(This article belongs to the Special Issue State-of-the-Art Sensors Technology in Spain 2017)
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Open AccessArticle Model-Based Real-Time Non-Rigid Tracking
Sensors 2017, 17(10), 2342; doi:10.3390/s17102342
Received: 19 September 2017 / Revised: 29 September 2017 / Accepted: 10 October 2017 / Published: 14 October 2017
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Abstract
This paper presents a sequential non-rigid reconstruction method that recovers the 3D shape and the camera pose of a deforming object from a video sequence and a previous shape model of the object. We take PTAM (Parallel Mapping and Tracking), a state-of-the-art sequential
[...] Read more.
This paper presents a sequential non-rigid reconstruction method that recovers the 3D shape and the camera pose of a deforming object from a video sequence and a previous shape model of the object. We take PTAM (Parallel Mapping and Tracking), a state-of-the-art sequential real-time SfM (Structure-from-Motion) engine, and we upgrade it to solve non-rigid reconstruction. Our method provides a good trade-off between processing time and reconstruction error without the need for specific processing hardware, such as GPUs. We improve the original PTAM matching by using descriptor-based features, as well as smoothness priors to better constrain the 3D error. This paper works with perspective projection and deals with outliers and missing data. We evaluate the tracking algorithm performance through different tests over several datasets of non-rigid deforming objects. Our method achieves state-of-the-art accuracy and can be used as a real-time method suitable for being embedded in portable devices. Full article
(This article belongs to the Special Issue State-of-the-Art Sensors Technology in Spain 2017)
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Open AccessArticle Performance Study of a Torsional Wave Sensor and Cervical Tissue Characterization
Sensors 2017, 17(9), 2078; doi:10.3390/s17092078
Received: 28 July 2017 / Revised: 7 September 2017 / Accepted: 8 September 2017 / Published: 11 September 2017
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Abstract
A novel torsional wave sensor designed to characterize mechanical properties of soft tissues is presented in this work. Elastography is a widely used technique since the 1990s to map tissue stiffness. Moreover, quantitative elastography uses the velocity of shear waves to achieve the
[...] Read more.
A novel torsional wave sensor designed to characterize mechanical properties of soft tissues is presented in this work. Elastography is a widely used technique since the 1990s to map tissue stiffness. Moreover, quantitative elastography uses the velocity of shear waves to achieve the shear stiffness. This technique exhibits significant limitations caused by the difficulty of the separation between longitudinal and shear waves and the pressure applied while measuring. To overcome these drawbacks, the proposed torsional wave sensor can isolate a pure shear wave, avoiding the possibility of multiple wave interference. It comprises a rotational actuator disk and a piezoceramic receiver ring circumferentially aligned. Both allow the transmission of shear waves that interact with the tissue before being received. Experimental tests are performed using tissue mimicking phantoms and cervical tissues. One contribution is a sensor sensitivity study that has been conducted to evaluate the robustness of the new proposed torsional wave elastography (TWE) technique. The variables object of the study are both the applied pressure and the angle of incidence sensor–phantom. The other contribution consists of a cervical tissue characterization. To this end, three rheological models have fit the experimental data and a static independent testing method has been performed. The proposed methodology permits the reconstruction of the mechanical constants from the propagated shear wave, providing a proof of principle and warranting further studies to confirm the validity of the results. Full article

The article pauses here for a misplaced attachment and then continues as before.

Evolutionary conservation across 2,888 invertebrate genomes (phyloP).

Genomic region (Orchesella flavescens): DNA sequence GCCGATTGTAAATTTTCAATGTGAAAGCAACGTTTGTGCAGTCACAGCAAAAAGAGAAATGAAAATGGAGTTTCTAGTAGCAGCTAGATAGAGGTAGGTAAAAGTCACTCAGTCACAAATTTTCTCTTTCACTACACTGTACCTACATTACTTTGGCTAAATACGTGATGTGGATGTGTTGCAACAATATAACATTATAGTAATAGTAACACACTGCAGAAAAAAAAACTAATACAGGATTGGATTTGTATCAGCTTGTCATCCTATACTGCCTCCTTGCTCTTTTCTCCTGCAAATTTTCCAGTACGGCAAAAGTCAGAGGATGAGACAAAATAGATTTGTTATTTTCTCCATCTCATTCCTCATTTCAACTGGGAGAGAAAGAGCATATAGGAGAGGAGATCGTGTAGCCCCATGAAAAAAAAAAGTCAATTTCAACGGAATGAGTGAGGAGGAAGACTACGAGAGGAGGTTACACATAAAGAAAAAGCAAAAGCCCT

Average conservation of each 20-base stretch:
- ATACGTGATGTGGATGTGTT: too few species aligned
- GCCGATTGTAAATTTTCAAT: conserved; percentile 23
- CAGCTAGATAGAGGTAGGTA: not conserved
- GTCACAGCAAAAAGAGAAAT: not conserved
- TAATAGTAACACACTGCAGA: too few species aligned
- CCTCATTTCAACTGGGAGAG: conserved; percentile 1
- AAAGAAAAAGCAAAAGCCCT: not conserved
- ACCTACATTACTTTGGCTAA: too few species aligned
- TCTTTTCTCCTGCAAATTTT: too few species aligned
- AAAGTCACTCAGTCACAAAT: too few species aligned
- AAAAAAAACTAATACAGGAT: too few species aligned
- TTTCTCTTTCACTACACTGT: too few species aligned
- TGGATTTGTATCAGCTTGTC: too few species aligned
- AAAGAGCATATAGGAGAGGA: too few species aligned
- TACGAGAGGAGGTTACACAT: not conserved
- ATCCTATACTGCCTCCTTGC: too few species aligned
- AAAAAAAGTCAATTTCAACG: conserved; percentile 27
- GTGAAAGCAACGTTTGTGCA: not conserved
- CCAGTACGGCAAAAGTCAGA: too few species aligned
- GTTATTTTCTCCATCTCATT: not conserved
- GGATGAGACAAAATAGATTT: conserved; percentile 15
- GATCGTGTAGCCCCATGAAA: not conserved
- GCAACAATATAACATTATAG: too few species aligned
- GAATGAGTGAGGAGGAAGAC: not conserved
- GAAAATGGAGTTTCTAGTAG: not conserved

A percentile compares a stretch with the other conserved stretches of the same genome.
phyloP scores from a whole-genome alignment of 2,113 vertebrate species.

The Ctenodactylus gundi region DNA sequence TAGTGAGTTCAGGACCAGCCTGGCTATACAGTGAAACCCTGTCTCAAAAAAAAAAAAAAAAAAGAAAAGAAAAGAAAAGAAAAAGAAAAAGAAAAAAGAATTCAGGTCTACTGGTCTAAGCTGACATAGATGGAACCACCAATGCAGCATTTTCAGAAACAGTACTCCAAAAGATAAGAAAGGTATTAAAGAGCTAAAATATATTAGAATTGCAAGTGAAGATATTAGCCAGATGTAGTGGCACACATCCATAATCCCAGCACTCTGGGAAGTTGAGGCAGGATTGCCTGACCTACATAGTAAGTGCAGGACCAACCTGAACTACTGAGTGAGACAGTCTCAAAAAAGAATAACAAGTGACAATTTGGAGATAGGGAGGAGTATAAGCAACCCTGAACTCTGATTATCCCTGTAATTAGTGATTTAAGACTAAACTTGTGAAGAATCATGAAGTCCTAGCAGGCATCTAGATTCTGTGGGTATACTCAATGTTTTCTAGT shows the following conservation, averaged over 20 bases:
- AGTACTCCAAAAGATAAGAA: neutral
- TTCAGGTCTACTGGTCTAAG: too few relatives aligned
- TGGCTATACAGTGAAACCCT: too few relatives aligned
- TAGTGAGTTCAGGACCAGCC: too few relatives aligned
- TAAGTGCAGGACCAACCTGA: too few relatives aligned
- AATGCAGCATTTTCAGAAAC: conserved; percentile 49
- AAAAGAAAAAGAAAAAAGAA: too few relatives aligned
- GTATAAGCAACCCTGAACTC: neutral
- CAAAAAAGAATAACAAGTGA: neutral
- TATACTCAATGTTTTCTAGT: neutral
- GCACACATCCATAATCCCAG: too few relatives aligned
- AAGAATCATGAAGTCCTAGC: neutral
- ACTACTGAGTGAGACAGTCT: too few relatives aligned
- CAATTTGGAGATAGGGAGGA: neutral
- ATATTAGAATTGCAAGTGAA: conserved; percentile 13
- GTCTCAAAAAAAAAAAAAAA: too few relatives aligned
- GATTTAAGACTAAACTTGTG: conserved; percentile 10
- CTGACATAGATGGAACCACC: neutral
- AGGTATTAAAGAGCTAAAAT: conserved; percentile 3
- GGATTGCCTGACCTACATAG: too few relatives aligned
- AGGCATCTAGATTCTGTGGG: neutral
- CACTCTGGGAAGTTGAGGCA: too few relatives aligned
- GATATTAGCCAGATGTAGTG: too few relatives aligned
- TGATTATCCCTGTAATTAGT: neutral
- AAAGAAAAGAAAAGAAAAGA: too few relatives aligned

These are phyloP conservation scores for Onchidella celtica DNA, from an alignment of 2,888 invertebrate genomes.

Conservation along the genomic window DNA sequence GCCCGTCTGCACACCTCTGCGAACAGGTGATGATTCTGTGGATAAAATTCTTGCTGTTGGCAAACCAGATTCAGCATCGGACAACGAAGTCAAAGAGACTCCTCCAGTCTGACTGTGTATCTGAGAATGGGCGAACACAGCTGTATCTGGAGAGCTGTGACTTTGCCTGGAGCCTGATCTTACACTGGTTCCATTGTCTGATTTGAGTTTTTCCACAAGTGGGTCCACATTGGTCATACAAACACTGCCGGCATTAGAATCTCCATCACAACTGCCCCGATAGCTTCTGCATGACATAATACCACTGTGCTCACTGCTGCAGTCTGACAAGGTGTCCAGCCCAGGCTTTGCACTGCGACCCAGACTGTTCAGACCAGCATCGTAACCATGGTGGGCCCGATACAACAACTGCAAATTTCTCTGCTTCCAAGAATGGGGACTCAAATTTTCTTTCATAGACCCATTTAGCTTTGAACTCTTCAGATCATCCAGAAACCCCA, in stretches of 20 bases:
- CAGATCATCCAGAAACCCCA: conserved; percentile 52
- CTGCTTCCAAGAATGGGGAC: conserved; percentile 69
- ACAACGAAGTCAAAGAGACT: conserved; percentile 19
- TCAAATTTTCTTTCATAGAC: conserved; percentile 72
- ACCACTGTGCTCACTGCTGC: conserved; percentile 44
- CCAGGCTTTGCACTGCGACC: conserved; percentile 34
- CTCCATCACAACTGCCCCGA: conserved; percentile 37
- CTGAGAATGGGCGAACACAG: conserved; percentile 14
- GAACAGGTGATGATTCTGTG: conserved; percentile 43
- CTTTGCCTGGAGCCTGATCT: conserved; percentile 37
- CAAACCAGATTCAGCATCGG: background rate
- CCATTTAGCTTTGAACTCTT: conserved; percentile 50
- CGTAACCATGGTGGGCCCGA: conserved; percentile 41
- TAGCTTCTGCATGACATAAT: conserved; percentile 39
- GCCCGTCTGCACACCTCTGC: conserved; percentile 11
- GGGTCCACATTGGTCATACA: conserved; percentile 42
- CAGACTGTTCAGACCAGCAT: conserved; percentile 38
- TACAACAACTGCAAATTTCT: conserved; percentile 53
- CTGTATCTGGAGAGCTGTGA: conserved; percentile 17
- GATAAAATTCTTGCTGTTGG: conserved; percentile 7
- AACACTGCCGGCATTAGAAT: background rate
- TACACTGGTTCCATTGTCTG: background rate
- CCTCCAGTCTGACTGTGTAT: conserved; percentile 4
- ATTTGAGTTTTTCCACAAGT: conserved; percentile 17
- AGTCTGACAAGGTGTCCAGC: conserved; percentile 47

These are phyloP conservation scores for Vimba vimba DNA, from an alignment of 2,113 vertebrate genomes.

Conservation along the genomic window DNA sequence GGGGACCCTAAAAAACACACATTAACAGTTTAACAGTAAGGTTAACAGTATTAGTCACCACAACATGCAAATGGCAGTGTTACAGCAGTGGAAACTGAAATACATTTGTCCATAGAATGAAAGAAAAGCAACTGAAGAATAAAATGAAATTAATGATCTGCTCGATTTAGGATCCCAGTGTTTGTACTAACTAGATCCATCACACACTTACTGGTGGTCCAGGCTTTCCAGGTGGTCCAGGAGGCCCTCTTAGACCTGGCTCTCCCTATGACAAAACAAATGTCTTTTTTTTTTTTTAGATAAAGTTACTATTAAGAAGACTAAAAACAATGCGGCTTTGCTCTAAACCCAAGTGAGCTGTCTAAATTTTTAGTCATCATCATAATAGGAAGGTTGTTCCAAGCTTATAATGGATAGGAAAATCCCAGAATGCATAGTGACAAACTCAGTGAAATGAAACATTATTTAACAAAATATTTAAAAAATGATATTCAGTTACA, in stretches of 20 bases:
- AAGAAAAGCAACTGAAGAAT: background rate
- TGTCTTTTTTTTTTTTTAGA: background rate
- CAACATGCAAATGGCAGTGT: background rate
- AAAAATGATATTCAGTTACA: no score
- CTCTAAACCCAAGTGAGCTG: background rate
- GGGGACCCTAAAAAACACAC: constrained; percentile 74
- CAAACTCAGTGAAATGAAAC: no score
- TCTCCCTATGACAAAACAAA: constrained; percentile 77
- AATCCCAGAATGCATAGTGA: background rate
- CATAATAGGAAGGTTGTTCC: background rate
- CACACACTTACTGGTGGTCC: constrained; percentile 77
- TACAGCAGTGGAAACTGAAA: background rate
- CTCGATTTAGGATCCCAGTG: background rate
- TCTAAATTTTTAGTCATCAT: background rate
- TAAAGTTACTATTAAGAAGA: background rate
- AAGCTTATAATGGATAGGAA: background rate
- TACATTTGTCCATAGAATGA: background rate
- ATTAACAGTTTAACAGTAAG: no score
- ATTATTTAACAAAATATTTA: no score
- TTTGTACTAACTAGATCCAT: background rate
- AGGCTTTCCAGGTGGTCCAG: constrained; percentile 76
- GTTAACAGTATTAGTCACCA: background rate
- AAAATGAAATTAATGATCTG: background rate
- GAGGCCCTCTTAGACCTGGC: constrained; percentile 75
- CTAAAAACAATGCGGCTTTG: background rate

(This article belongs to the Special Issue State-of-the-Art Sensors Technology in Spain 2017)
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Open AccessArticle Octopus: A Design Methodology for Motion Capture Wearables
Sensors 2017, 17(8), 1875; doi:10.3390/s17081875
Received: 3 July 2017 / Revised: 9 August 2017 / Accepted: 9 August 2017 / Published: 15 August 2017
Cited by 1 | PDF Full-text (8283 KB) | HTML Full-text | XML Full-text
Abstract
Human motion capture (MoCap) is widely recognised for its usefulness and application in different fields, such as health, sports, and leisure; therefore, its inclusion in current wearables (MoCap-wearables) is increasing, and it may be very useful in a context of intelligent objects interconnected
[...] Read more.
Human motion capture (MoCap) is widely recognised for its usefulness and application in different fields, such as health, sports, and leisure; therefore, its inclusion in current wearables (MoCap-wearables) is increasing, and it may be very useful in a context of intelligent objects interconnected with each other and to the cloud in the Internet of Things (IoT). However, capturing human movement adequately requires addressing difficult-to-satisfy requirements, which means that the applications that are possible with this technology are held back by a series of accessibility barriers, some technological and some regarding usability. To overcome these barriers and generate products with greater wearability that are more efficient and accessible, factors are compiled through a review of publications and market research. The result of this analysis is a design methodology called Octopus, which ranks these factors and schematises them. Octopus provides a tool that can help define design requirements for multidisciplinary teams, generating a common framework and offering a new method of communication between them. Full article
(This article belongs to the Special Issue State-of-the-Art Sensors Technology in Spain 2017)
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Open AccessArticle Vibroacoustic Impact on the Architectonic Heritage When Using Replicas of 16th Century Weapons
Sensors 2017, 17(8), 1871; doi:10.3390/s17081871